Not just for the ladies... sewing resources!

Sacajawea

Bobcat Woman
Silver Subscriber
#1
For now, this is kind of a placeholder. I'm about to dive into the electronics/technology purge - and I KNOW I have bookmarks going back almost 20 years on sources online for all kinds of sewing needs. Some of the things I'm most interested in, is being able to buy whole bolts of utility fabric at discount prices and the kinds of fabric & notions to fashion useful household/outdoor gear with. As well, the D is doing a lot of work in leather... and I've been interested in moccasins and other shoe making, and saved info/buying sources for that stuff too.

Fabric has gotten way more expensive than I remembered (was browsing yesterday). Yes, JoAnn's has some interesting sales and a halfway decent selection (yeah, I'm picky about fabrics)... but Denver Fabrics had demins for $5/yd. on sale when I looked yesterday. Feel free to add your favorites too. This all got started when I went to de-construct my favorite pair of shorts (which are almost transparent in the seat now because I haven't been able to find a retail replacement) and I couldn't find my seam ripper. Maybe it got broken. D is making hats and needs heavy interfacing and brim buckram.

For starters:

https://sewingpartsonline.com
https://nancysnotions.com
https://denverfabrics.com
 

Sacajawea

Bobcat Woman
Silver Subscriber
#3
Well, as much as I hear about all youse guys agonizing over "the perfect" bag system... I know between us, we can come up with something durable, customizable, and make a danged pattern. For instance. We all have equipment that needs covers - another useful sewing project.

And it all starts with the right fabrics, a good design, and the right kinds of reinforcement.
 

Josh

Well-known member
Brass Subscriber
#6
I’m really looking forward to this. Being left handed I make a lot of modifications to gear. Between that and leather working I can hand stitch (I think) very well. But I’ve come to the conclusion I really should just get a machine and start learning how to sew/run one.

This is actually a modification I made by adding a zipper this weekend to what’s becoming my favorite bag and old Russian Veshmeshok:

65E237A4-93E4-4BC3-B20A-59145BAF7701.jpeg

My fingers ended up a tad sore after hand stitching it all but I’m happy with how it turned out.
 

HandLoad

Solder Melter
Brass Subscriber
#7
Most "Consumer Grade" sewing machines have great difficulty sewing leather that is thicker than that used in Dress Gloves...

Have done some limited leather sewing on my 1953 Singer (all metal chassis), by manually turning the mechanism with a new sharp needle and nylon monofilament "thread"...

Usually just laced things of that sort together, using waxed Heavy Carpet thread.
 

Sacajawea

Bobcat Woman
Silver Subscriber
#8
So it looks like I'm going to have to change computers, while waiting on Game of Thrones tonight, and get busy on those links.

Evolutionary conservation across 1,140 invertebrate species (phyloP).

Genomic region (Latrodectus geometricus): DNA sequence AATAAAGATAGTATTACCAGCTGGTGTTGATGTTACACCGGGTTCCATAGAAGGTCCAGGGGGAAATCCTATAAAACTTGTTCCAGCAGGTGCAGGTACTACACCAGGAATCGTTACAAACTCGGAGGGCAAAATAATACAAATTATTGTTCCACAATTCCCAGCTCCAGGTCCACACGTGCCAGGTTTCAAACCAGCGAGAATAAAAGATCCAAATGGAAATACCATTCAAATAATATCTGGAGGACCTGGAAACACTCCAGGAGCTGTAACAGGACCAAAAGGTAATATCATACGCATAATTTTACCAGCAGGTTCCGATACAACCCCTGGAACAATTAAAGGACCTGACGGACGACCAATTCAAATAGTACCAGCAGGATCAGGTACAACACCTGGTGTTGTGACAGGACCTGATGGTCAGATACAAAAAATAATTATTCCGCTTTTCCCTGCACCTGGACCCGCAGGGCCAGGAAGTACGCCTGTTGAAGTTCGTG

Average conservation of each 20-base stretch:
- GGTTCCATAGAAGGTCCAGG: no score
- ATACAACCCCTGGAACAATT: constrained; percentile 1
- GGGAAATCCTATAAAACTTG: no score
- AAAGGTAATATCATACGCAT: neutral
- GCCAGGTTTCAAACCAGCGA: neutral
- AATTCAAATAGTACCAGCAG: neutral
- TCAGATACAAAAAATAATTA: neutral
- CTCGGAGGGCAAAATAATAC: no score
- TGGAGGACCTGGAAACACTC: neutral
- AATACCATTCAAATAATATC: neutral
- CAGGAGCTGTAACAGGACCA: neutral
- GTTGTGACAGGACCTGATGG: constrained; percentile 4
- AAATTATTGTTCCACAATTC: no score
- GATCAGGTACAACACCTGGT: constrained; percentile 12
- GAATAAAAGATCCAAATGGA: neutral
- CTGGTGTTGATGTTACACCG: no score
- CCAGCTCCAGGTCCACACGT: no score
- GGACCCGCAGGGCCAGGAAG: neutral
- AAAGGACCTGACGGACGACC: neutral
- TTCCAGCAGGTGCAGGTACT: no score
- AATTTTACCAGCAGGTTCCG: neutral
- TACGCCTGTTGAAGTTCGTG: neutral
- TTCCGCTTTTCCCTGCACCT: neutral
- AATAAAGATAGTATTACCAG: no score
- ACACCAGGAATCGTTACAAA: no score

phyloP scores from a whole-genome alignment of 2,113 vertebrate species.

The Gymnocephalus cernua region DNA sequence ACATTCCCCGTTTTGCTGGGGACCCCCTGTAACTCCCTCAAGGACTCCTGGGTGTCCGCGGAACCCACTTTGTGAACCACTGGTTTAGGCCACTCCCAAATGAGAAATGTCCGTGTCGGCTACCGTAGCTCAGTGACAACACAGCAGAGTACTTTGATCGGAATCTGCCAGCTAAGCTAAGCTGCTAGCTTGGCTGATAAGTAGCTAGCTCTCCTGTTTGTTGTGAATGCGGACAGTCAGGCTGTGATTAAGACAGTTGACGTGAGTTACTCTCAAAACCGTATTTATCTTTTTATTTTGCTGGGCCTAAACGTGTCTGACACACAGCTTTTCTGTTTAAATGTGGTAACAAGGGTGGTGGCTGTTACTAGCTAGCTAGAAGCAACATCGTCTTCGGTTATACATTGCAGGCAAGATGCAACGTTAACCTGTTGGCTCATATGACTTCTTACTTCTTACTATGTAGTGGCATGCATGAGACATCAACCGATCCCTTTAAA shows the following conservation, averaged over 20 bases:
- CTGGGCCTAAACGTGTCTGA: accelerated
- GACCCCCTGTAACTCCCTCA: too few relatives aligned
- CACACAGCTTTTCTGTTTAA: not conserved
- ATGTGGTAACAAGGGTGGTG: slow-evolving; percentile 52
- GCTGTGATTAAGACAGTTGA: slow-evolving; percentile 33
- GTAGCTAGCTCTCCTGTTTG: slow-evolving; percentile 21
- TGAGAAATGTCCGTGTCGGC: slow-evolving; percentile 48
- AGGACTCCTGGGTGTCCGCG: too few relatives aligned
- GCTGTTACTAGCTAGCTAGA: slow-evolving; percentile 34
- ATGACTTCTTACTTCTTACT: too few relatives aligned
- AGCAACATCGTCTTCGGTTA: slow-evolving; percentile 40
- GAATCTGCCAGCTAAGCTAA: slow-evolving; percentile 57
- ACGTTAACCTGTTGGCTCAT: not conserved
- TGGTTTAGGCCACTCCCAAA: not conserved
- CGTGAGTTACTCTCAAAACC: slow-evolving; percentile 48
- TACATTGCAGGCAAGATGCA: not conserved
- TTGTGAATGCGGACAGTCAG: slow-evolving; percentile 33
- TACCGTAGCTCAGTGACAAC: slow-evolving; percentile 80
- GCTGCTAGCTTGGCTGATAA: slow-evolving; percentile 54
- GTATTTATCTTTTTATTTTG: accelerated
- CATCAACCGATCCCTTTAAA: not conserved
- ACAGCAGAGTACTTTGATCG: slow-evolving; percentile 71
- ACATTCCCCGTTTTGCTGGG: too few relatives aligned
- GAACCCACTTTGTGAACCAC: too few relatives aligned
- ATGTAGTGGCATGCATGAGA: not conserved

Josh, hand sewing like that I think I'd look at upholstery needles and a heavier nylon thread. For things that will see hard use and abrasions - I would backstitch at least 1/2 inch 2 or 3 times (using new holes) and then double knot the thread away from the worst places it would rub on the bag or strap. A sharp awl or ice pick can assist making holes - back up the fabric with a cutting mat or sacrificial bit of wood.
 

Jayclimber

Modern Minuteman
Moderator
Brass Subscriber
#12
I became a decent sewer through the years on making gear repairs. I'm always willing to give anything a go myself forst on repairs or modifications. I sewed my own Molle onto my haversack and it turned out legit! I look forward to more details and info on sewing!

*I learned by watching my dad sew everything on his uniforms and his own modifications on gear growing up!
 

Sacajawea

Bobcat Woman
Silver Subscriber
#14
This is cool, that most of you guys already have the basics. That means we can get into FUN stuff. I learned most of what I know, by hanging out in Gramma's sewing room. She made darn near everything (depression survivor) and nothing went to waste; her fabric scraps became my doll clothes. And while I was too little to run the machine - I watched how she did things. And oddly enough, I have clear memories of everything from blueberry pie, to making cushions, curtains, and bags... to hand-hooked rugs. She started me out with embroidery at 6.
 

Sacajawea

Bobcat Woman
Silver Subscriber
#20
I am not turning up a whole lot in an extended search; got lucky and scored 5 yds of reinforced cotton camo from an army surplus in Billings, MT. Got a project on the boards that needs the real thing; and not some adapted from "apparel" fabric BS. But I'm saving bookmarks again and hoping I hit the mother lode soon. (This is why I hate shopping online; but even good sewing stores are hard to come by. They've all turned to crafty BS.

Patterns are non-existent. But I can make those. And this project requires the same; I'm going to pull sizes/measurements and create the pattern I want. Using authentic mil-spec article as a reference for techniques and construction details. Can ya tell my frustration is rising? LOL... it could also be an opportunity. If I can't find what I'm looking for, no one else can either. Hello, niche to be filled.

Oh yeah, a link might be nice to wear I found some joy...

www.go-armynavy.com
 
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